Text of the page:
Reclamation Of Ecological Functions Within A Marine Ecosystem: Redevelopment Of The Southeast False Creek Lands In Vancouver, Canada
Free (open access)
339 - 348
M. A. Adams1, B. G. Wernick2 & L. H. Nikl2
The Southeast False Creek (SEFC) lands occur within Vancouver, British Columbia, Canada. The comprehensive redevelopment of the shoreline of the SEFC Lands included modification of the marine environment. Redevelopment impacted marine fish habitats as defined by the federal Fisheries Act. In accordance with the Act, the overall redevelopment was required to create habitats to compensate for impacts. The statutory requirement to create habitats does not pursue the restoration of ecological functions within the affected environment. In contrast, the design of the SEFC shoreline embraces the process of ecological restoration. The design, however, acknowledges that redevelopment cannot restore the shoreline to its original natural condition. It can, though, reclaim ecological functions within False Creek. In this regard, ecological reclamation defines the design philosophy for redevelopment of the SEFC shoreline. Redevelopment of the shoreline has resulted in significant enhancement of the False Creek ecosystem. The delivery of new fish habitats is a byproduct of the reclamation of ecological functions. Marine life, typical of southwestern British Columbia, has benefited from enhancement efforts. Residents of Vancouver, themselves part of the False Creek ecosystem, are also afforded benefits. Exposure to the dynamics of the ecosystem fosters an appreciation of the natural condition, which evolves into a sense of ownership and stewardship, and, ultimately, conservation of ecological functions. Keywords: Southeast False Creek, ecological reclamation, ecological restoration, ecological design, ecosystem enhancement, marine enhancement, habitat island.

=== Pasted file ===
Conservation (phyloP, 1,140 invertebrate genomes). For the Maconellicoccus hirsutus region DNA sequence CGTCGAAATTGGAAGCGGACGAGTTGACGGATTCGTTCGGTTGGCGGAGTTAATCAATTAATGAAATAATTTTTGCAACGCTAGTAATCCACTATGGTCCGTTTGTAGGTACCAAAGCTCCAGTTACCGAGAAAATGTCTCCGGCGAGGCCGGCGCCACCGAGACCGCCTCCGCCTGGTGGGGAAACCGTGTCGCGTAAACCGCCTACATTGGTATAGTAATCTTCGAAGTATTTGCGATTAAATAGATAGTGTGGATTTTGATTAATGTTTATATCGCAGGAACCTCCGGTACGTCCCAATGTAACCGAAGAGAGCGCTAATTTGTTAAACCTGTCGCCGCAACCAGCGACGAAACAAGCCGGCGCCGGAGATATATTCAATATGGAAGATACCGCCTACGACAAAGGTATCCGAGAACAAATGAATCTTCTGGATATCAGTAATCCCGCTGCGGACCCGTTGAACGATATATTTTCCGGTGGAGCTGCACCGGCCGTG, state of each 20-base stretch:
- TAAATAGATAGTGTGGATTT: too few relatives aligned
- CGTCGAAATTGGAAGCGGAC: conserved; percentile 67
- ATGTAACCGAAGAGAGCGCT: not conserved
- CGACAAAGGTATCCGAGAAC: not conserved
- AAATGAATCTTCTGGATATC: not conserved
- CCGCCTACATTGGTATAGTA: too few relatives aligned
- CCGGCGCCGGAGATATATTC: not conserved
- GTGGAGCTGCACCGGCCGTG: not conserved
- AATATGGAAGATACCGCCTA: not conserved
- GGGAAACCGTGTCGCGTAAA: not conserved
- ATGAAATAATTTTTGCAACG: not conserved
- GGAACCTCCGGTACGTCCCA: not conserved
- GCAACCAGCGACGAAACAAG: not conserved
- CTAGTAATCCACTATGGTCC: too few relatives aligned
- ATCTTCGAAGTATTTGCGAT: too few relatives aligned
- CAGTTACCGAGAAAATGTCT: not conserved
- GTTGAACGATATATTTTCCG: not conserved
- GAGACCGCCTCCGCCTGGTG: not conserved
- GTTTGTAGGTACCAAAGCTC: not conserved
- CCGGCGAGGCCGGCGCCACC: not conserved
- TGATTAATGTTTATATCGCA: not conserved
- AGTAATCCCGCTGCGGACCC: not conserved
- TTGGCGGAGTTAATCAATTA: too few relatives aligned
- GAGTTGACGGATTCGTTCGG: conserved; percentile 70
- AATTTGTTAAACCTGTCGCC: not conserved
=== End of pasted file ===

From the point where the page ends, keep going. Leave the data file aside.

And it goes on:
Southeast False Creek, ecological reclamation, ecological restoration, ecological design, ecosystem enhancement, marine enhancement, habitat island.